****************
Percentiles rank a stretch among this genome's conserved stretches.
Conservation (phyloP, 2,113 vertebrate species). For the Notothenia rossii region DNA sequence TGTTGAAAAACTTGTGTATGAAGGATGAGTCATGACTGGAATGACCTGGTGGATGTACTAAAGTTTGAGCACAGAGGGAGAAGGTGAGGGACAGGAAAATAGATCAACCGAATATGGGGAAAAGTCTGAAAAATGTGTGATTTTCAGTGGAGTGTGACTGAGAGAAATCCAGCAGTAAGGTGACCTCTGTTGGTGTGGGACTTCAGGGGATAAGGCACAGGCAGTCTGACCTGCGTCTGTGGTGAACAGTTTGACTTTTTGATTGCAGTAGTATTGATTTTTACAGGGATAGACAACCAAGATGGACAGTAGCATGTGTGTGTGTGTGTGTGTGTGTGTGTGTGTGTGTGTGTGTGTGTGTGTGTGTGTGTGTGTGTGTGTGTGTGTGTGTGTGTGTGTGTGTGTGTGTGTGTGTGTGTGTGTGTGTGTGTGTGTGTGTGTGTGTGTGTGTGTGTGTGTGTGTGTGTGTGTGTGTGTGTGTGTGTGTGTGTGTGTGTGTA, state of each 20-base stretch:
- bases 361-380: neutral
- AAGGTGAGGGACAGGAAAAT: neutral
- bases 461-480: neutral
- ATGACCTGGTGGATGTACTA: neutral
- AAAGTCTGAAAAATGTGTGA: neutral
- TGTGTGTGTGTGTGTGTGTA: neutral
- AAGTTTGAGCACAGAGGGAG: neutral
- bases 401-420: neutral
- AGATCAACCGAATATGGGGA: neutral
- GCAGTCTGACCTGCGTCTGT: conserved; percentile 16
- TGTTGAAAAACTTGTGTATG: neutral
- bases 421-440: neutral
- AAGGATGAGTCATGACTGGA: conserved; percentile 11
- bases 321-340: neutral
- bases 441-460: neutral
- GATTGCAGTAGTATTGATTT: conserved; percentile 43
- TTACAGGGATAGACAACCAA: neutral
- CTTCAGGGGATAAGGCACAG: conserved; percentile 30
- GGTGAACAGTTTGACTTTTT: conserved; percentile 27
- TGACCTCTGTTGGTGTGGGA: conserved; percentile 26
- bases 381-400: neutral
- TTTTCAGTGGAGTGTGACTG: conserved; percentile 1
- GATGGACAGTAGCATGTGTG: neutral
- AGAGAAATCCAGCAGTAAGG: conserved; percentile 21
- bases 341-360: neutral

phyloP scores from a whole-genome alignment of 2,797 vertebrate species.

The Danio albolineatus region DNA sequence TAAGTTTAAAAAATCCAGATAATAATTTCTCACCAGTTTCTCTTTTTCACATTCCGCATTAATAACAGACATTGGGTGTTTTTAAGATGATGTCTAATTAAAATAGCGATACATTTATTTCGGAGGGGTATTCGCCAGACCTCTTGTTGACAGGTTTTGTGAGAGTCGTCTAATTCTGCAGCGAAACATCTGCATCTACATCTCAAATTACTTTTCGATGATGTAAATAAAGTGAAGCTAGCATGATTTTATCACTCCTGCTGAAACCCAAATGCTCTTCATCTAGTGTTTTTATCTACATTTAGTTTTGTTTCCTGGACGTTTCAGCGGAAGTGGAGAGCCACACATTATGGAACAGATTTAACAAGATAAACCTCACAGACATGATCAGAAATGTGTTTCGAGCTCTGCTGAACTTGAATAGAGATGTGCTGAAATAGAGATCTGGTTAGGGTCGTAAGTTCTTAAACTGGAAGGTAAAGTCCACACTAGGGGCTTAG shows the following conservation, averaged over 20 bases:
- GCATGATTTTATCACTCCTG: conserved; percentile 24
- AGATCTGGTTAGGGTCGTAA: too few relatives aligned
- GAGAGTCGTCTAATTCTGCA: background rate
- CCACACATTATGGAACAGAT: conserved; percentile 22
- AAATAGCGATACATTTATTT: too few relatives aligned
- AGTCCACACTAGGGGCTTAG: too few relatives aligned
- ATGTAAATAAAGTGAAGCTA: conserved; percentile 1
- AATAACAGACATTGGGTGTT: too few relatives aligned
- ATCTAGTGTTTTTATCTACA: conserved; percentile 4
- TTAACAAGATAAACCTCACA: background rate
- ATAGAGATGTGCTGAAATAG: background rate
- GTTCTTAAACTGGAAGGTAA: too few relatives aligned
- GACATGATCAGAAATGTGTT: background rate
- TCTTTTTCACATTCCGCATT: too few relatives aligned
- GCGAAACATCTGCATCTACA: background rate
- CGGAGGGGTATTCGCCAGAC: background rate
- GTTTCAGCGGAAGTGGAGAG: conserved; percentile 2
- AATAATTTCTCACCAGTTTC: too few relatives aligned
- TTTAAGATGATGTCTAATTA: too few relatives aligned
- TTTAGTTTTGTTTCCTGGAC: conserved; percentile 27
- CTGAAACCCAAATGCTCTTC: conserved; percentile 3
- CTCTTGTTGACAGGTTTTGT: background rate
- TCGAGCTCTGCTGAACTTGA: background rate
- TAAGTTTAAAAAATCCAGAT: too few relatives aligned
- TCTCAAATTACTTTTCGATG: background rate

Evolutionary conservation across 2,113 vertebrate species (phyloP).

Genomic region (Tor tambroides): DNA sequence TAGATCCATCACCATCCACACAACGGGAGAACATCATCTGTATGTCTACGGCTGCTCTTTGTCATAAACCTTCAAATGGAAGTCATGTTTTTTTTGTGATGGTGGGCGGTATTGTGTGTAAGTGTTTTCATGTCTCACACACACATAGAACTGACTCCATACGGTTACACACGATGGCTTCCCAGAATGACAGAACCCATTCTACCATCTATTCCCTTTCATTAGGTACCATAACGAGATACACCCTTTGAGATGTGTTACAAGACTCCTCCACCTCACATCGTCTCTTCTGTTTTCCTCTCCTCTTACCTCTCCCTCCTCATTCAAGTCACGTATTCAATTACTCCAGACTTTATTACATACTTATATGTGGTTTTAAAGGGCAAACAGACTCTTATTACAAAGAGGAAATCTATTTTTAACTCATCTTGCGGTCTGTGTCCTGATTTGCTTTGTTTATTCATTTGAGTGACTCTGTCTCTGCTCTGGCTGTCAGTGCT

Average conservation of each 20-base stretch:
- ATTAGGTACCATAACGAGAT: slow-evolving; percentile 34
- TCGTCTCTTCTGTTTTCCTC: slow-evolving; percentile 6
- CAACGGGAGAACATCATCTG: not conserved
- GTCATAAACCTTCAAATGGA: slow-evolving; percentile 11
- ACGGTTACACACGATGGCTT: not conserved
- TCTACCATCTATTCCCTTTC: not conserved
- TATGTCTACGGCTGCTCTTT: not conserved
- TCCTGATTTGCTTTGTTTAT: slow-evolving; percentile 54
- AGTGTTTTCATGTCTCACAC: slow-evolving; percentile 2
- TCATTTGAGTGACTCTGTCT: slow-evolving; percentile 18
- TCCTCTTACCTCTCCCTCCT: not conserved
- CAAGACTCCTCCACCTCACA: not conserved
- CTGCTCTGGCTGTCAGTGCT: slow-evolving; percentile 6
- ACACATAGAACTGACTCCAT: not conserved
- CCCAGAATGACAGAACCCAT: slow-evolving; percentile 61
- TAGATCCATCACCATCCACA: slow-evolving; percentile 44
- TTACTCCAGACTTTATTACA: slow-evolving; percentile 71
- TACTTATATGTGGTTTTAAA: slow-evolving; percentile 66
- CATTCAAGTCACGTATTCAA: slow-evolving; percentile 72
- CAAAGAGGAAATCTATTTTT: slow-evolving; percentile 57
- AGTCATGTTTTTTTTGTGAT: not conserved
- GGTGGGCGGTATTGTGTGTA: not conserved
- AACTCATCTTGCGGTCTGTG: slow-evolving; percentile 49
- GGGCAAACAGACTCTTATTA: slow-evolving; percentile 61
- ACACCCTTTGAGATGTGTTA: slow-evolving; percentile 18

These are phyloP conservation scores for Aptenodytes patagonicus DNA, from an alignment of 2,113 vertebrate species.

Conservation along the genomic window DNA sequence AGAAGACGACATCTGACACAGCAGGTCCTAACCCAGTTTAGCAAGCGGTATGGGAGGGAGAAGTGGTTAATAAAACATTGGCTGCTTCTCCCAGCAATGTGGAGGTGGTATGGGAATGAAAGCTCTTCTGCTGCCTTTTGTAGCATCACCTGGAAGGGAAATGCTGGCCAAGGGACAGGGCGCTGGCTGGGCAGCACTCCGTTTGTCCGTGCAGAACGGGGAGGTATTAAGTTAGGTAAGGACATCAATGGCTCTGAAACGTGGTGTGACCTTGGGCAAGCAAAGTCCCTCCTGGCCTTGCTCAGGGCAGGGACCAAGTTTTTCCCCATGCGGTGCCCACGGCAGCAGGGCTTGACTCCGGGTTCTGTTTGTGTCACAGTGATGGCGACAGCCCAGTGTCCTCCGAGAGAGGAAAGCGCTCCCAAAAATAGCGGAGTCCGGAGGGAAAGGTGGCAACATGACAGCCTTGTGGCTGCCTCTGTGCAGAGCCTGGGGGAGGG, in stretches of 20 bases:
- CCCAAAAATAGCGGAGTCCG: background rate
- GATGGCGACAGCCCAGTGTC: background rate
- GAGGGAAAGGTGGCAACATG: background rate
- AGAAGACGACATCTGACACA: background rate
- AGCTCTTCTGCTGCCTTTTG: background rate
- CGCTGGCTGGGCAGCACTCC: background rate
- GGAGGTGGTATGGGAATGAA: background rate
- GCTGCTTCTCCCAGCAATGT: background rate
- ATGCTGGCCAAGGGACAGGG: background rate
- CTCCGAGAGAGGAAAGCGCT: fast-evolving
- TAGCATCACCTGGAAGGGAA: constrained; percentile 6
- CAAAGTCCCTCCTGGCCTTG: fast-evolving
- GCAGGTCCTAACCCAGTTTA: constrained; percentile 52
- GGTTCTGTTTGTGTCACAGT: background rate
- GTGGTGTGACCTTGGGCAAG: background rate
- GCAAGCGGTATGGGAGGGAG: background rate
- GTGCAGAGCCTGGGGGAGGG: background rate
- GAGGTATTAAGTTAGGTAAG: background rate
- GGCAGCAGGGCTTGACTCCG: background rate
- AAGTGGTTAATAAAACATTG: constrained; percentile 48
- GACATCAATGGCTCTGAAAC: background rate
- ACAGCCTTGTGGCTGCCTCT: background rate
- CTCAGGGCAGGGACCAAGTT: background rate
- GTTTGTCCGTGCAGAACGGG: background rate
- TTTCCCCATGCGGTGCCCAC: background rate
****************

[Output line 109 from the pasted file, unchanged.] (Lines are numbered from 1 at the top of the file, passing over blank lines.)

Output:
- TTTCCCCATGCGGTGCCCAC: background rate